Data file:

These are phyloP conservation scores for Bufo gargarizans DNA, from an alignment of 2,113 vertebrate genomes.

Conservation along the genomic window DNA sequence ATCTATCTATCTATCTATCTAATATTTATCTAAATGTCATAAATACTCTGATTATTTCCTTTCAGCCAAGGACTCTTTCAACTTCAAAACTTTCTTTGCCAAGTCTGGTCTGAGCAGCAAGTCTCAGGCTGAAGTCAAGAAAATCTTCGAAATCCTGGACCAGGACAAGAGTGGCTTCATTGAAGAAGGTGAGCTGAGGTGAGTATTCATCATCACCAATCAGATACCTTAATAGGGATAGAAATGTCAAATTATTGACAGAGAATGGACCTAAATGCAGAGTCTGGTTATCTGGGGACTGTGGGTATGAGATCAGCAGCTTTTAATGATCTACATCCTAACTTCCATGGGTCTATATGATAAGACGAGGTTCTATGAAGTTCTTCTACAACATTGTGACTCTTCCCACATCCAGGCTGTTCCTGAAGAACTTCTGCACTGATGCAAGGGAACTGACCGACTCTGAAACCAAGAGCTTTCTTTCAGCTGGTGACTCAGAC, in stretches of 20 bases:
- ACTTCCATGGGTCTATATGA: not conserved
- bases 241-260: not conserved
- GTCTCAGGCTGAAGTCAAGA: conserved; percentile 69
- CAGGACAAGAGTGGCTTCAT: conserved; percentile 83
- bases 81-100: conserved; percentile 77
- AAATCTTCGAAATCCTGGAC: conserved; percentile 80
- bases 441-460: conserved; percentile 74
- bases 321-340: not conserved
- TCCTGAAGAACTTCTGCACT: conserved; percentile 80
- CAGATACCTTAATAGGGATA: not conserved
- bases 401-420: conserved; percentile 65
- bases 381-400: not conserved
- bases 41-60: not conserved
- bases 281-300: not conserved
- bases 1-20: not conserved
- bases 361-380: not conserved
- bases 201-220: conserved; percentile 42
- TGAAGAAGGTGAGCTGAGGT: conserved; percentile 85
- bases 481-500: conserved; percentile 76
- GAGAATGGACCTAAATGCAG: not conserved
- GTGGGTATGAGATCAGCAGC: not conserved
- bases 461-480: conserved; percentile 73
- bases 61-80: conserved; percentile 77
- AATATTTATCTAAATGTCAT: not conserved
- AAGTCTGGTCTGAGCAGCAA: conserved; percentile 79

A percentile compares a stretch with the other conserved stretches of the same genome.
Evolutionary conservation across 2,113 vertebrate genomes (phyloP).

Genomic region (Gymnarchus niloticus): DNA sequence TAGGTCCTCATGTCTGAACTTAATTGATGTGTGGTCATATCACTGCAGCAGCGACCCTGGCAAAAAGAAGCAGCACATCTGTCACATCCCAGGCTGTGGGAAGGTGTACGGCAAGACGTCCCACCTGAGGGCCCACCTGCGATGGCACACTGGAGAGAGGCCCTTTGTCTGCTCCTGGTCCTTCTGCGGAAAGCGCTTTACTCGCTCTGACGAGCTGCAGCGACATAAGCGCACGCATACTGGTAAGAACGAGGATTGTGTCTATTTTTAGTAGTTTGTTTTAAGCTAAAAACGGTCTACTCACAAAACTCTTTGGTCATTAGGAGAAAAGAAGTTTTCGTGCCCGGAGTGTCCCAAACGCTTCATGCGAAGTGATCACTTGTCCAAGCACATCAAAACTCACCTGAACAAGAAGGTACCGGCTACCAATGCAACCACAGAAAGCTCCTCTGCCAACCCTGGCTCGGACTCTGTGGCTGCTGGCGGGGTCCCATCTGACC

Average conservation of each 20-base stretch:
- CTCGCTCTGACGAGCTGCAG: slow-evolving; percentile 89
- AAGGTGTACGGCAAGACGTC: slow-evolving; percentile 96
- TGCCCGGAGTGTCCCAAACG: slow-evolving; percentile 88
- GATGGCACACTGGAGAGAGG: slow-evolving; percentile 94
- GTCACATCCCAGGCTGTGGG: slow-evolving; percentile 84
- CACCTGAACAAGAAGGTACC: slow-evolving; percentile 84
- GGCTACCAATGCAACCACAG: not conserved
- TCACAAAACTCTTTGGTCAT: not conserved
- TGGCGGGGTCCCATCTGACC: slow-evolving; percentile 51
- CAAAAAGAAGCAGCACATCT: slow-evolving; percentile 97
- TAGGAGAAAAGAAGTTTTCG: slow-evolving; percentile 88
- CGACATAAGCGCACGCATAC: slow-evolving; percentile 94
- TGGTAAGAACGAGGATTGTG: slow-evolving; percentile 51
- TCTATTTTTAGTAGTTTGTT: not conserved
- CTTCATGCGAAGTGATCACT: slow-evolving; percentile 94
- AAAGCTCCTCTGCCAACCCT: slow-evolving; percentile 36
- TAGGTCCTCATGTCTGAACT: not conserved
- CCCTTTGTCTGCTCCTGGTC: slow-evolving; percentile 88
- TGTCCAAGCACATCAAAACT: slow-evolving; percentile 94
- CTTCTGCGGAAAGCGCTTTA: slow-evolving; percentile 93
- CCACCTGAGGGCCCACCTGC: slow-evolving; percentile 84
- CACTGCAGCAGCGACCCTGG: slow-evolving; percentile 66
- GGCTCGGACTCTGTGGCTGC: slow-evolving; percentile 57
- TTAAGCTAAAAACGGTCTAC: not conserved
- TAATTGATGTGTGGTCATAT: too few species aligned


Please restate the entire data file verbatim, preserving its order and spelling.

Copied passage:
These are phyloP conservation scores for Bufo gargarizans DNA, from an alignment of 2,113 vertebrate genomes.

Conservation along the genomic window DNA sequence ATCTATCTATCTATCTATCTAATATTTATCTAAATGTCATAAATACTCTGATTATTTCCTTTCAGCCAAGGACTCTTTCAACTTCAAAACTTTCTTTGCCAAGTCTGGTCTGAGCAGCAAGTCTCAGGCTGAAGTCAAGAAAATCTTCGAAATCCTGGACCAGGACAAGAGTGGCTTCATTGAAGAAGGTGAGCTGAGGTGAGTATTCATCATCACCAATCAGATACCTTAATAGGGATAGAAATGTCAAATTATTGACAGAGAATGGACCTAAATGCAGAGTCTGGTTATCTGGGGACTGTGGGTATGAGATCAGCAGCTTTTAATGATCTACATCCTAACTTCCATGGGTCTATATGATAAGACGAGGTTCTATGAAGTTCTTCTACAACATTGTGACTCTTCCCACATCCAGGCTGTTCCTGAAGAACTTCTGCACTGATGCAAGGGAACTGACCGACTCTGAAACCAAGAGCTTTCTTTCAGCTGGTGACTCAGAC, in stretches of 20 bases:
- ACTTCCATGGGTCTATATGA: not conserved
- bases 241-260: not conserved
- GTCTCAGGCTGAAGTCAAGA: conserved; percentile 69
- CAGGACAAGAGTGGCTTCAT: conserved; percentile 83
- bases 81-100: conserved; percentile 77
- AAATCTTCGAAATCCTGGAC: conserved; percentile 80
- bases 441-460: conserved; percentile 74
- bases 321-340: not conserved
- TCCTGAAGAACTTCTGCACT: conserved; percentile 80
- CAGATACCTTAATAGGGATA: not conserved
- bases 401-420: conserved; percentile 65
- bases 381-400: not conserved
- bases 41-60: not conserved
- bases 281-300: not conserved
- bases 1-20: not conserved
- bases 361-380: not conserved
- bases 201-220: conserved; percentile 42
- TGAAGAAGGTGAGCTGAGGT: conserved; percentile 85
- bases 481-500: conserved; percentile 76
- GAGAATGGACCTAAATGCAG: not conserved
- GTGGGTATGAGATCAGCAGC: not conserved
- bases 461-480: conserved; percentile 73
- bases 61-80: conserved; percentile 77
- AATATTTATCTAAATGTCAT: not conserved
- AAGTCTGGTCTGAGCAGCAA: conserved; percentile 79

A percentile compares a stretch with the other conserved stretches of the same genome.
Evolutionary conservation across 2,113 vertebrate genomes (phyloP).

Genomic region (Gymnarchus niloticus): DNA sequence TAGGTCCTCATGTCTGAACTTAATTGATGTGTGGTCATATCACTGCAGCAGCGACCCTGGCAAAAAGAAGCAGCACATCTGTCACATCCCAGGCTGTGGGAAGGTGTACGGCAAGACGTCCCACCTGAGGGCCCACCTGCGATGGCACACTGGAGAGAGGCCCTTTGTCTGCTCCTGGTCCTTCTGCGGAAAGCGCTTTACTCGCTCTGACGAGCTGCAGCGACATAAGCGCACGCATACTGGTAAGAACGAGGATTGTGTCTATTTTTAGTAGTTTGTTTTAAGCTAAAAACGGTCTACTCACAAAACTCTTTGGTCATTAGGAGAAAAGAAGTTTTCGTGCCCGGAGTGTCCCAAACGCTTCATGCGAAGTGATCACTTGTCCAAGCACATCAAAACTCACCTGAACAAGAAGGTACCGGCTACCAATGCAACCACAGAAAGCTCCTCTGCCAACCCTGGCTCGGACTCTGTGGCTGCTGGCGGGGTCCCATCTGACC

Average conservation of each 20-base stretch:
- CTCGCTCTGACGAGCTGCAG: slow-evolving; percentile 89
- AAGGTGTACGGCAAGACGTC: slow-evolving; percentile 96
- TGCCCGGAGTGTCCCAAACG: slow-evolving; percentile 88
- GATGGCACACTGGAGAGAGG: slow-evolving; percentile 94
- GTCACATCCCAGGCTGTGGG: slow-evolving; percentile 84
- CACCTGAACAAGAAGGTACC: slow-evolving; percentile 84
- GGCTACCAATGCAACCACAG: not conserved
- TCACAAAACTCTTTGGTCAT: not conserved
- TGGCGGGGTCCCATCTGACC: slow-evolving; percentile 51
- CAAAAAGAAGCAGCACATCT: slow-evolving; percentile 97
- TAGGAGAAAAGAAGTTTTCG: slow-evolving; percentile 88
- CGACATAAGCGCACGCATAC: slow-evolving; percentile 94
- TGGTAAGAACGAGGATTGTG: slow-evolving; percentile 51
- TCTATTTTTAGTAGTTTGTT: not conserved
- CTTCATGCGAAGTGATCACT: slow-evolving; percentile 94
- AAAGCTCCTCTGCCAACCCT: slow-evolving; percentile 36
- TAGGTCCTCATGTCTGAACT: not conserved
- CCCTTTGTCTGCTCCTGGTC: slow-evolving; percentile 88
- TGTCCAAGCACATCAAAACT: slow-evolving; percentile 94
- CTTCTGCGGAAAGCGCTTTA: slow-evolving; percentile 93
- CCACCTGAGGGCCCACCTGC: slow-evolving; percentile 84
- CACTGCAGCAGCGACCCTGG: slow-evolving; percentile 66
- GGCTCGGACTCTGTGGCTGC: slow-evolving; percentile 57
- TTAAGCTAAAAACGGTCTAC: not conserved
- TAATTGATGTGTGGTCATAT: too few species aligned